For three decades, climate campaigners have fought to make fossil fuels so expensive that people would be forced to abandon them. Their dream is becoming reality: Energy prices are spiraling out of control and will soon get even worse. Yet we are no closer to solving climate change.
Energy costs increased 26% across industrialized economies last year and will rise globally by another 50% this year. While Western governments are blaming Russia’s war on Ukraine, prices were already rising because of climate policies designed to choke fossil-fuel investment. Since the 2015 Paris agreement was inked, the world’s 1,200 biggest energy corporations have slashed capital investment in oil and gas by more than two-thirds. Huge price rises are the inevitable result of forcing more energy out of an increasingly starved system.
The climate-policy approach of trying to push consumers and businesses away from fossil fuels with price spikes is causing pain with little climate payoff, for two reasons.
First, solar and wind are still only capable of meeting a fraction of global electricity needs. Even with huge subsidies and political support, solar and wind delivered just 9% of global electricity in 2020. Heating, transport and vital industrial processes account for much more energy use than electricity. This means solar and wind deliver just 1.8% of global energy supply. And electricity is the easiest of these components to decarbonize: We haven’t yet made meaningful progress greening the remaining four-fifths of global energy.
Second, even in the rich parts of the world it is clear few people are willing to pay the phenomenal price of achieving net-zero carbon emissions. Soaring prices are hiking energy poverty in industrialized economies, and prices are set to climb even further. Germany is on track to spend more than a half-trillion dollars on climate policies by 2025 yet has only managed to reduce fossil-fuel dependency from 84% in 2000 to 77% today. McKinsey estimates getting to zero carbon will cost Europe 5.3% of its GDP in low-emission assets every year — for Germany, more than $200 billion annually. That’s more than Germany spends annually on education and police, courts and prisons combined.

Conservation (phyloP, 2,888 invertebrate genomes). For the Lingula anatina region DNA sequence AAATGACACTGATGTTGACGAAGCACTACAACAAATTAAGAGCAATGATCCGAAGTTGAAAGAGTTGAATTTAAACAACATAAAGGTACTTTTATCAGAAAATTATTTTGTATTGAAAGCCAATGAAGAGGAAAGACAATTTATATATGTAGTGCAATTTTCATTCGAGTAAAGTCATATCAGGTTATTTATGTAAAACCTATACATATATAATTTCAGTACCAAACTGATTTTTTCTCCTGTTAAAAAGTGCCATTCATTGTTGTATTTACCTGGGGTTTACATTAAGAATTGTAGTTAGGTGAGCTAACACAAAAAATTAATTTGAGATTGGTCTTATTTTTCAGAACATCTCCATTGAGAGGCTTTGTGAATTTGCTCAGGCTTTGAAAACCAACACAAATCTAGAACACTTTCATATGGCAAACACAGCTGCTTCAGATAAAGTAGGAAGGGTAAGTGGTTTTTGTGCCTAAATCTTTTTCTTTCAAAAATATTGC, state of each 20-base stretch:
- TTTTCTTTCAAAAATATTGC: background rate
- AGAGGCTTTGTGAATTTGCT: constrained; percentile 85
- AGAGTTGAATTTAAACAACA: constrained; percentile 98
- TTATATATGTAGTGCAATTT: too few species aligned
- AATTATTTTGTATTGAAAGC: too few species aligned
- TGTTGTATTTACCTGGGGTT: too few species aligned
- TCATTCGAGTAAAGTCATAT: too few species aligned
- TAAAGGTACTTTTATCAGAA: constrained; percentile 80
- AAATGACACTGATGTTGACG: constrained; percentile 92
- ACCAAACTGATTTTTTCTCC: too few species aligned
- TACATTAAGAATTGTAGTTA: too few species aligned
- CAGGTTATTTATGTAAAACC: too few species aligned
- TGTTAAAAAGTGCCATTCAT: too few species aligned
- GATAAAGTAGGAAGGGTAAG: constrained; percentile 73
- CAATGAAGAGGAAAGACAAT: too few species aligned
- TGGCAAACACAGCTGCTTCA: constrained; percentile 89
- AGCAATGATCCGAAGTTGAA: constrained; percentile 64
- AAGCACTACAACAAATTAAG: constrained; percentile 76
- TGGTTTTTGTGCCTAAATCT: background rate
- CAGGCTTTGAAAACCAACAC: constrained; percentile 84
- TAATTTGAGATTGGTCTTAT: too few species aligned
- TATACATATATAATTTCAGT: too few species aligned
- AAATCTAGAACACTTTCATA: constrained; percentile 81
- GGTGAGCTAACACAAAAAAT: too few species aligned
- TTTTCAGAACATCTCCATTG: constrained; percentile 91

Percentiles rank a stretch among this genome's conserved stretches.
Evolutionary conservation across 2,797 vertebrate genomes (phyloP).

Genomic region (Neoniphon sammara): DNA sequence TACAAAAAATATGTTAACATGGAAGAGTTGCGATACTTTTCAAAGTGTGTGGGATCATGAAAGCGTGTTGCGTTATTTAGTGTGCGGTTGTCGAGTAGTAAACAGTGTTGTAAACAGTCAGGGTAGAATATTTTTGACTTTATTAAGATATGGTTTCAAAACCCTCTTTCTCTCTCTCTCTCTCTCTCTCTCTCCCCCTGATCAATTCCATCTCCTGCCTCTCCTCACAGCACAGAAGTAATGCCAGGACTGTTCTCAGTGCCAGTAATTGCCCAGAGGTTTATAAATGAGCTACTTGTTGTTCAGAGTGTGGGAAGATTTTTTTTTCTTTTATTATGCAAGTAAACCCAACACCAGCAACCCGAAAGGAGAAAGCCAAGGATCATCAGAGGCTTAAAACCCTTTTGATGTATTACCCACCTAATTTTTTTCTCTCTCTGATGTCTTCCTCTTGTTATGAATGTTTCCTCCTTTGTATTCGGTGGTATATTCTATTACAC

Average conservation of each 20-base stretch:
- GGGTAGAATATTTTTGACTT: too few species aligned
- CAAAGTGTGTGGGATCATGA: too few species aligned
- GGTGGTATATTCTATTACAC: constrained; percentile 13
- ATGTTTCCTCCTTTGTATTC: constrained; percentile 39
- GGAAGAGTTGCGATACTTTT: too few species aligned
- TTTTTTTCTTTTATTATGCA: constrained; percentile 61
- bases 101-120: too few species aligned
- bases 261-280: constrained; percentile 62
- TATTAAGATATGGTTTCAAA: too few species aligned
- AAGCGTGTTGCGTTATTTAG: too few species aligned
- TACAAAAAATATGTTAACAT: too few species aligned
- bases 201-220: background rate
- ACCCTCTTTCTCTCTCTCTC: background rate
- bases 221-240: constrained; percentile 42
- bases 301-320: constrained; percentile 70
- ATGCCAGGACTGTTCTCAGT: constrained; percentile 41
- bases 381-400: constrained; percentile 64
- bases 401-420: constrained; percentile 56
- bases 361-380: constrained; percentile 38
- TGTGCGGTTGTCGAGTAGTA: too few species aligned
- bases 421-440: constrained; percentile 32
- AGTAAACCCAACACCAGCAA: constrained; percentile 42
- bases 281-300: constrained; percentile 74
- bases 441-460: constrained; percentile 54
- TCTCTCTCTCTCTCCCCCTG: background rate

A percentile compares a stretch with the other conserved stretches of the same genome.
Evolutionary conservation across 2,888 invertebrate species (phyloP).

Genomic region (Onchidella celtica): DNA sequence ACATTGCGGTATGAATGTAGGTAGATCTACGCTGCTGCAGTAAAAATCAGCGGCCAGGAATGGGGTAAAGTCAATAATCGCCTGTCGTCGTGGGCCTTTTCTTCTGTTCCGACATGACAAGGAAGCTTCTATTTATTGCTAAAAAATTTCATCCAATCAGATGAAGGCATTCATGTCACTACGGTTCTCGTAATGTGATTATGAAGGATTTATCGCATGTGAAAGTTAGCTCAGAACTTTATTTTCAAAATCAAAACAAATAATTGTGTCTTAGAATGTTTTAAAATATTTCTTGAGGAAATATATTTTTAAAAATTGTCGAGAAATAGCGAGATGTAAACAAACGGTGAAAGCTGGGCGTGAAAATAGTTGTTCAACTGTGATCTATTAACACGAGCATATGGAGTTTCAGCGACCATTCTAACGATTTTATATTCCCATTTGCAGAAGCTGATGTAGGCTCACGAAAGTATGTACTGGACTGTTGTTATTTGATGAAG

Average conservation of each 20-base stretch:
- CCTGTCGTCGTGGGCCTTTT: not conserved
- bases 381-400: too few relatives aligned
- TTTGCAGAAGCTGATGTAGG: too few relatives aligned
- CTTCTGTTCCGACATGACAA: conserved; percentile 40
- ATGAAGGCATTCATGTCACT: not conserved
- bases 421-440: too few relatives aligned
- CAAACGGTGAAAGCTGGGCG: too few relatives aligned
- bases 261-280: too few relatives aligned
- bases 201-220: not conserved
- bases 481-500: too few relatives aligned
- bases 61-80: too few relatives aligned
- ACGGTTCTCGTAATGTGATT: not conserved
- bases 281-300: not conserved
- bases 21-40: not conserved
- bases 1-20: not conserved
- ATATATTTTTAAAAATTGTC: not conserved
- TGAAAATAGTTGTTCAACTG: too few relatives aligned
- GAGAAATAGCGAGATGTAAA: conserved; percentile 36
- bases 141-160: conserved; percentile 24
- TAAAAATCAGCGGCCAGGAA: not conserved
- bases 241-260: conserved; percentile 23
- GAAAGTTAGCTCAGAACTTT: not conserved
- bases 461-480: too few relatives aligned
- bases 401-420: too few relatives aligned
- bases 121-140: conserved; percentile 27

Western leaders can’t continue to push expensive policies without a backlash. As energy prices soar, risks grow of resentment and strife, like France saw with the “yellow vest” protest movement.
For the poorest billions, rising energy prices are even more serious because they block the pathway out of poverty and make fertilizer unaffordable for farmers, imperiling food production. The well-off in rich countries might be able to withstand the pain of some climate policies, but emerging economies like India or low-income countries in Africa cannot afford to sacrifice poverty eradication and economic development to tackle climate change.
Globally, the inability of green energy to compete means the world is on track to remain fossil-fuel dependent. Analyzing all current and promised climate policies, the International Energy Agency finds fossil fuels will still provide two-thirds of global energy use by 2050, only a modest drop from 79% today.
And green energy’s failings are why carbon emissions are still increasing. Last year saw the highest global emissions ever. This year is likely to be higher again. Climate policy is broken. By forcing up the price of fossil fuels, policymakers put the cart in front of the horse. Instead, we need to make green energy much cheaper and more effective.
Humanity has relied on innovation to fix other big challenges. We didn’t solve air pollution by forcing everyone to stop driving but by inventing the catalytic converter that drastically lowers pollution. We didn’t slash hunger by telling everyone to eat less but through the Green Revolution that enabled farmers to produce much more food.
Yet innovation in green energy has been neglected for three decades. In 1980, the rich world spent more than 8 cents of every $100 of GDP on low-carbon technologies. As climate policies focused on making fossil fuels more expensive, green research spending halved to fewer than 4 cents of every $100.
Copenhagen Consensus researchers, including three Nobel laureate economists, have shown the most effective climate policy possible is to increase green…